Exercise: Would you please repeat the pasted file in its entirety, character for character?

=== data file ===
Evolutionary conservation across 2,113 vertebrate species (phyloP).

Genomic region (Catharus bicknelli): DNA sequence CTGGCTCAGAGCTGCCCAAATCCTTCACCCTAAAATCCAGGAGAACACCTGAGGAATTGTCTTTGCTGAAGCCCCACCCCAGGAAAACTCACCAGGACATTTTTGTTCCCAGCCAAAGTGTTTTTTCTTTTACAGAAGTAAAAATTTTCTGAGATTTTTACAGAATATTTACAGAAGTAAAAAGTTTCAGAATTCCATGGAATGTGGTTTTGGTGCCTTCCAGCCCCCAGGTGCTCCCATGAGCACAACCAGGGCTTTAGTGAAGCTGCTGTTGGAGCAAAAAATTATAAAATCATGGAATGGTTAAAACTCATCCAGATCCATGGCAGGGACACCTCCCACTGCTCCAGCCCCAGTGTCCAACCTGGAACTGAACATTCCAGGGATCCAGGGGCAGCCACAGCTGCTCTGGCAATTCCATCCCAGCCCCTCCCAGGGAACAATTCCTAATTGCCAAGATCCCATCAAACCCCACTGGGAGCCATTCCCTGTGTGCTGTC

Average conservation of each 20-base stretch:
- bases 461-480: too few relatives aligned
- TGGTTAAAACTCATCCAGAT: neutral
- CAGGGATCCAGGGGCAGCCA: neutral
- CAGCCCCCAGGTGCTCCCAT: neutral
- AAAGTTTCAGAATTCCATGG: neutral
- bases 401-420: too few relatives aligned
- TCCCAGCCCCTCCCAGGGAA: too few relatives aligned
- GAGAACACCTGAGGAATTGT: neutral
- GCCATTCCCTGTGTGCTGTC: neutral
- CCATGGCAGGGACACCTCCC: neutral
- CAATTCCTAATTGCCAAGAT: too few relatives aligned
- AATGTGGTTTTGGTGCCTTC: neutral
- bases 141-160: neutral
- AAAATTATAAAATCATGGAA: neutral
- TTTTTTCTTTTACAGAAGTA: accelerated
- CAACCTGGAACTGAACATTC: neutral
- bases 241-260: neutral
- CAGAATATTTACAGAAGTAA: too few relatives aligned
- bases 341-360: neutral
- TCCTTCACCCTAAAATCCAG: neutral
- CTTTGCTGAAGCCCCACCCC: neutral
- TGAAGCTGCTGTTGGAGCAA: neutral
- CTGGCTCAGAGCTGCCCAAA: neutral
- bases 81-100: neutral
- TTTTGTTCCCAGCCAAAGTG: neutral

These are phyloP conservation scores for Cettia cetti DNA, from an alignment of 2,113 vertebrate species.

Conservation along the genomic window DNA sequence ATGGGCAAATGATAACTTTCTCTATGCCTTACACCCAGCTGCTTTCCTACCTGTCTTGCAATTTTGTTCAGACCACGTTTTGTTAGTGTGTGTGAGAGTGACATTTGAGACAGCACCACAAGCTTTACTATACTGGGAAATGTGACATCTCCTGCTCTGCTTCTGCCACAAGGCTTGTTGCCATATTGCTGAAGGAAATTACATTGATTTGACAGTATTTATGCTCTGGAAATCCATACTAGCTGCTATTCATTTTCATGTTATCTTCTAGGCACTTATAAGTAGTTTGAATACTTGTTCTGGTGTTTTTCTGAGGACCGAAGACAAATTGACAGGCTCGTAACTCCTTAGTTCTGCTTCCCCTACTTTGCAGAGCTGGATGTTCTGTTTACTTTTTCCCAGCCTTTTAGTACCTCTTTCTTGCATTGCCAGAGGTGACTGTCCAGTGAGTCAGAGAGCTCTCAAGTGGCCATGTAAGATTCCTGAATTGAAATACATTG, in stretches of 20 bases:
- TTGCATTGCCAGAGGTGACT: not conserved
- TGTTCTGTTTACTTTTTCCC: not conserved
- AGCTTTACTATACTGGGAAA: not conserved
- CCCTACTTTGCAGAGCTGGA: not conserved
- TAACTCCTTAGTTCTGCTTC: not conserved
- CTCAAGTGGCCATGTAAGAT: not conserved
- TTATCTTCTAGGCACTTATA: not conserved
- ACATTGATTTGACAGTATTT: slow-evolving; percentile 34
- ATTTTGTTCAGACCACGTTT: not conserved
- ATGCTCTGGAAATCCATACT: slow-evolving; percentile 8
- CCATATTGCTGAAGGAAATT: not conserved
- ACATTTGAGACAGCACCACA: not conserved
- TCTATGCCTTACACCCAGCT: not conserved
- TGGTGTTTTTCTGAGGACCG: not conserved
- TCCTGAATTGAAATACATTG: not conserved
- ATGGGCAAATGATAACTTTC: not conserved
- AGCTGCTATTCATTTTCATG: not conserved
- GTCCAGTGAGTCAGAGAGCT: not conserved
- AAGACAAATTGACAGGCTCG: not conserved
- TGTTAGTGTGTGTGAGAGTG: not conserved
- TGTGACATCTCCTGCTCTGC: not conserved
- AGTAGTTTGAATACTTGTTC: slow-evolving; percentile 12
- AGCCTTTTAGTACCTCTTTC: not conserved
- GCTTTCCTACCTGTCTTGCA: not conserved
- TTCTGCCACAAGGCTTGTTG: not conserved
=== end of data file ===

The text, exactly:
Evolutionary conservation across 2,113 vertebrate species (phyloP).

Genomic region (Catharus bicknelli): DNA sequence CTGGCTCAGAGCTGCCCAAATCCTTCACCCTAAAATCCAGGAGAACACCTGAGGAATTGTCTTTGCTGAAGCCCCACCCCAGGAAAACTCACCAGGACATTTTTGTTCCCAGCCAAAGTGTTTTTTCTTTTACAGAAGTAAAAATTTTCTGAGATTTTTACAGAATATTTACAGAAGTAAAAAGTTTCAGAATTCCATGGAATGTGGTTTTGGTGCCTTCCAGCCCCCAGGTGCTCCCATGAGCACAACCAGGGCTTTAGTGAAGCTGCTGTTGGAGCAAAAAATTATAAAATCATGGAATGGTTAAAACTCATCCAGATCCATGGCAGGGACACCTCCCACTGCTCCAGCCCCAGTGTCCAACCTGGAACTGAACATTCCAGGGATCCAGGGGCAGCCACAGCTGCTCTGGCAATTCCATCCCAGCCCCTCCCAGGGAACAATTCCTAATTGCCAAGATCCCATCAAACCCCACTGGGAGCCATTCCCTGTGTGCTGTC

Average conservation of each 20-base stretch:
- bases 461-480: too few relatives aligned
- TGGTTAAAACTCATCCAGAT: neutral
- CAGGGATCCAGGGGCAGCCA: neutral
- CAGCCCCCAGGTGCTCCCAT: neutral
- AAAGTTTCAGAATTCCATGG: neutral
- bases 401-420: too few relatives aligned
- TCCCAGCCCCTCCCAGGGAA: too few relatives aligned
- GAGAACACCTGAGGAATTGT: neutral
- GCCATTCCCTGTGTGCTGTC: neutral
- CCATGGCAGGGACACCTCCC: neutral
- CAATTCCTAATTGCCAAGAT: too few relatives aligned
- AATGTGGTTTTGGTGCCTTC: neutral
- bases 141-160: neutral
- AAAATTATAAAATCATGGAA: neutral
- TTTTTTCTTTTACAGAAGTA: accelerated
- CAACCTGGAACTGAACATTC: neutral
- bases 241-260: neutral
- CAGAATATTTACAGAAGTAA: too few relatives aligned
- bases 341-360: neutral
- TCCTTCACCCTAAAATCCAG: neutral
- CTTTGCTGAAGCCCCACCCC: neutral
- TGAAGCTGCTGTTGGAGCAA: neutral
- CTGGCTCAGAGCTGCCCAAA: neutral
- bases 81-100: neutral
- TTTTGTTCCCAGCCAAAGTG: neutral

These are phyloP conservation scores for Cettia cetti DNA, from an alignment of 2,113 vertebrate species.

Conservation along the genomic window DNA sequence ATGGGCAAATGATAACTTTCTCTATGCCTTACACCCAGCTGCTTTCCTACCTGTCTTGCAATTTTGTTCAGACCACGTTTTGTTAGTGTGTGTGAGAGTGACATTTGAGACAGCACCACAAGCTTTACTATACTGGGAAATGTGACATCTCCTGCTCTGCTTCTGCCACAAGGCTTGTTGCCATATTGCTGAAGGAAATTACATTGATTTGACAGTATTTATGCTCTGGAAATCCATACTAGCTGCTATTCATTTTCATGTTATCTTCTAGGCACTTATAAGTAGTTTGAATACTTGTTCTGGTGTTTTTCTGAGGACCGAAGACAAATTGACAGGCTCGTAACTCCTTAGTTCTGCTTCCCCTACTTTGCAGAGCTGGATGTTCTGTTTACTTTTTCCCAGCCTTTTAGTACCTCTTTCTTGCATTGCCAGAGGTGACTGTCCAGTGAGTCAGAGAGCTCTCAAGTGGCCATGTAAGATTCCTGAATTGAAATACATTG, in stretches of 20 bases:
- TTGCATTGCCAGAGGTGACT: not conserved
- TGTTCTGTTTACTTTTTCCC: not conserved
- AGCTTTACTATACTGGGAAA: not conserved
- CCCTACTTTGCAGAGCTGGA: not conserved
- TAACTCCTTAGTTCTGCTTC: not conserved
- CTCAAGTGGCCATGTAAGAT: not conserved
- TTATCTTCTAGGCACTTATA: not conserved
- ACATTGATTTGACAGTATTT: slow-evolving; percentile 34
- ATTTTGTTCAGACCACGTTT: not conserved
- ATGCTCTGGAAATCCATACT: slow-evolving; percentile 8
- CCATATTGCTGAAGGAAATT: not conserved
- ACATTTGAGACAGCACCACA: not conserved
- TCTATGCCTTACACCCAGCT: not conserved
- TGGTGTTTTTCTGAGGACCG: not conserved
- TCCTGAATTGAAATACATTG: not conserved
- ATGGGCAAATGATAACTTTC: not conserved
- AGCTGCTATTCATTTTCATG: not conserved
- GTCCAGTGAGTCAGAGAGCT: not conserved
- AAGACAAATTGACAGGCTCG: not conserved
- TGTTAGTGTGTGTGAGAGTG: not conserved
- TGTGACATCTCCTGCTCTGC: not conserved
- AGTAGTTTGAATACTTGTTC: slow-evolving; percentile 12
- AGCCTTTTAGTACCTCTTTC: not conserved
- GCTTTCCTACCTGTCTTGCA: not conserved
- TTCTGCCACAAGGCTTGTTG: not conserved